The session continued with a presentation from the NIA. Their main focus in the neurosciences space is predictably in Alzheimer’s Disease and Alzheimer’s Disease-Related Dementias. The NIA general payline is 20%-23% depending on funding mechanism, but it is 28%-31% for AD/ADRD topics. These have temporarily been reduced due to the continuing resolution that the NIH is operating under. The NIA then highlighted three new R03 small research grant calls in AD/ADRD: PAS-19-391, PAS-19-392, and PAS-19-393. Their strong message to ESI was to utilize all resources available. The NIH generally encourages researchers to contact institute personnel to ask questions about funding mechanisms and the fit of their research to the different Institutes.

The session closed with a presentation from a NIDA senior staff member. NIDA currently has a $1.4B budget, of which ~$264M is dedicated to AIDS research and ~$250M to opioid-related research. New institute interests focus on the effect of cannabis on the most vulnerable populations: prenatal, adolescents, and older adults. NIDA highlighted that different NIH institutes may fund different aspects of cannabis studies, so it is crucial to check with each agency to ensure that the proposal fits their mandates. Their opioid funding efforts are aggregated under the HEAL Initiative. Finally, NIDA highlighted the ABCD Adolescent Brain Cognitive Development program and emphasized that this is an open science effort, so data is available for further studies.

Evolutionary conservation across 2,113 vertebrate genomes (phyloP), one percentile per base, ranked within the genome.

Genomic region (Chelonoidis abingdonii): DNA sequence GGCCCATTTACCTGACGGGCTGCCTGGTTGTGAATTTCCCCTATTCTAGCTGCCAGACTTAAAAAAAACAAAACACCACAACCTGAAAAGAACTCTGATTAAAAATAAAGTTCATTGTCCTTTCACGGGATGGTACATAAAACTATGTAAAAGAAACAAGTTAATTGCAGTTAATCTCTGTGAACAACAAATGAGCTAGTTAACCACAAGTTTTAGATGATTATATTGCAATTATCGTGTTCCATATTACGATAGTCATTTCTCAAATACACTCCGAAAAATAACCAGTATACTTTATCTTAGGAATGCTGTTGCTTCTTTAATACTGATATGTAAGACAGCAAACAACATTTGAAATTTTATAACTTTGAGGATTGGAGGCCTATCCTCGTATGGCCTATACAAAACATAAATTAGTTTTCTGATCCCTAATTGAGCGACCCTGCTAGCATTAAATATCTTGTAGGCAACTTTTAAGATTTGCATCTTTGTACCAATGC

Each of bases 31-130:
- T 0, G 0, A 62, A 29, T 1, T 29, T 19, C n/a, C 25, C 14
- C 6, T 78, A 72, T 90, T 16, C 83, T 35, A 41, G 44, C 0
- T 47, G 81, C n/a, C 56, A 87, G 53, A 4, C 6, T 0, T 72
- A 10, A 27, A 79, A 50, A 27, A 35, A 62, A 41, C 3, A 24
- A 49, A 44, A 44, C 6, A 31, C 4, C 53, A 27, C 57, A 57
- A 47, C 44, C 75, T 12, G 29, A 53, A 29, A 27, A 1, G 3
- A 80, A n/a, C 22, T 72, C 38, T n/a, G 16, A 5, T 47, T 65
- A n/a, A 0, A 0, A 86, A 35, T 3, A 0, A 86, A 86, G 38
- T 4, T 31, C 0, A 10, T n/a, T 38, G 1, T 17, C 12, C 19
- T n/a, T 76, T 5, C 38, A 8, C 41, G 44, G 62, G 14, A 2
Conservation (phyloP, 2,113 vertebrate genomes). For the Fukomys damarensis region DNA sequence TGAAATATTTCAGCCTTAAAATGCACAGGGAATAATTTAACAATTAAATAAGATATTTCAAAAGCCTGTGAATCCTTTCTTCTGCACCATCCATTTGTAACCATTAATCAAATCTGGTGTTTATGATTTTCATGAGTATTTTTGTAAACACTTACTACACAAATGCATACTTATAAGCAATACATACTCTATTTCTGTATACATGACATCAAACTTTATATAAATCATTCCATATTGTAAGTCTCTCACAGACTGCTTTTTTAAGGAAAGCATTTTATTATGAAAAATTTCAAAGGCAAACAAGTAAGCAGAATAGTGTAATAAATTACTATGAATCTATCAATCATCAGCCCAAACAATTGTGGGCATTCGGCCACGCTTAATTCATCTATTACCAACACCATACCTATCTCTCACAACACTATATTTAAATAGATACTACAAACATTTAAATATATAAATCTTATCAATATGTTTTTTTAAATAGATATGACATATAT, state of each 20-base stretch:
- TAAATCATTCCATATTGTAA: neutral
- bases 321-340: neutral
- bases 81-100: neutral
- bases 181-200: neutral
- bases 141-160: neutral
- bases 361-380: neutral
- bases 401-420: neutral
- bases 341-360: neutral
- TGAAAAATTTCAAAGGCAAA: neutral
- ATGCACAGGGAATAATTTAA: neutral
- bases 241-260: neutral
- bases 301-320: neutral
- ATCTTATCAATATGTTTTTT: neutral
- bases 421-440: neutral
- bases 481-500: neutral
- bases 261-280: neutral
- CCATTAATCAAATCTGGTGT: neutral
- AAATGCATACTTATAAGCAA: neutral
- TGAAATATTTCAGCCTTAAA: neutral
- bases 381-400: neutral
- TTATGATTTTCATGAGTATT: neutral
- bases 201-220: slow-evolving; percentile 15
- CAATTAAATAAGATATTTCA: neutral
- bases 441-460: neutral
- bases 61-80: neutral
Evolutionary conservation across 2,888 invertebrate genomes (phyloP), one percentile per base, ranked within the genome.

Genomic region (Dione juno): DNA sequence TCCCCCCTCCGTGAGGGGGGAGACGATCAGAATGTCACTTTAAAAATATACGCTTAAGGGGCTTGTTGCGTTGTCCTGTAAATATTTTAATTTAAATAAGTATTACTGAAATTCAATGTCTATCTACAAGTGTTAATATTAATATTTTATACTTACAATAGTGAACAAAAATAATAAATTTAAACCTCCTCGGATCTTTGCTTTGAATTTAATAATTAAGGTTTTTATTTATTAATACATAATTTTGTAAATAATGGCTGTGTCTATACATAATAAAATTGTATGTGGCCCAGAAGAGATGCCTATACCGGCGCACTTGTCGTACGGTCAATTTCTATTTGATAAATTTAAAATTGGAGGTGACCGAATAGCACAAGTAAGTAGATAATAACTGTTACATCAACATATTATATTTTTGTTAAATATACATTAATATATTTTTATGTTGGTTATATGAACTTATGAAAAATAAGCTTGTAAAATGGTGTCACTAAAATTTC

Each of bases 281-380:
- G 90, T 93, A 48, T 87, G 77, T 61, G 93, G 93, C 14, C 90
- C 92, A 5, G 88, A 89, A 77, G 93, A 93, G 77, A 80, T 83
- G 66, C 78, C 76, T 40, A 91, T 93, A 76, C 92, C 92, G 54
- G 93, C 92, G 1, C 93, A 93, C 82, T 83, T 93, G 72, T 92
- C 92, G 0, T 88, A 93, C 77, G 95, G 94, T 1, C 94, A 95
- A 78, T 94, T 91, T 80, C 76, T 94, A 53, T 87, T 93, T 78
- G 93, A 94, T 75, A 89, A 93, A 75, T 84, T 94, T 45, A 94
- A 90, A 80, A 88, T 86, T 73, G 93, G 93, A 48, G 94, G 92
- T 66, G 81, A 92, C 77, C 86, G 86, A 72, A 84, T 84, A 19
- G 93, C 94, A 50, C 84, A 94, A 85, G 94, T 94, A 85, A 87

If anyone has any questions regarding SfN, the recent annual meeting, or if you are also a member of SfN and would like to connect Ines, send an email to ines_tomas_pereira@brown.edu.

 

Cycle 2 of NORD/InfoReady RD Grants Launches, Dec. 2 Deadline

The InfoReady Corporation and NORDP’s New Opportunities in Research Development (NORD) Initiative has announced the 2019 Cycle 2 NORD/InfoReady Research Grants in Research Development. The application deadline is 5:00 p.m. Eastern time on Monday, December 2, 2019.

This initiative is designed to create knowledge and advance research development as a field of scholarly inquiry. Awards are expected to average $2,500 for projects lasting for one year, and three awards are expected.

The NORD/InfoReady Research Grants in Research Development Program is open to all interested researchers, regardless of whether they are NORDP members. A list of topics, including nine priority research areas of interest to NORD, is presented in the online guidelines.

For research development (RD) to enhance the skills of its professionals, broaden recognition and understanding of its activities, and deepen its impact on the scientific enterprise, research is needed to define and standardize terms that identify skills and practices, as well as metrics to measure both activities and their outcomes. To develop a robust understanding of RD and its impacts, the initiative is interested in a wide range of projects, including empirical studies (e.g., surveys, interview studies, case studies, reviews), as well as theoretical, conceptual, and even purely descriptive or definitional studies.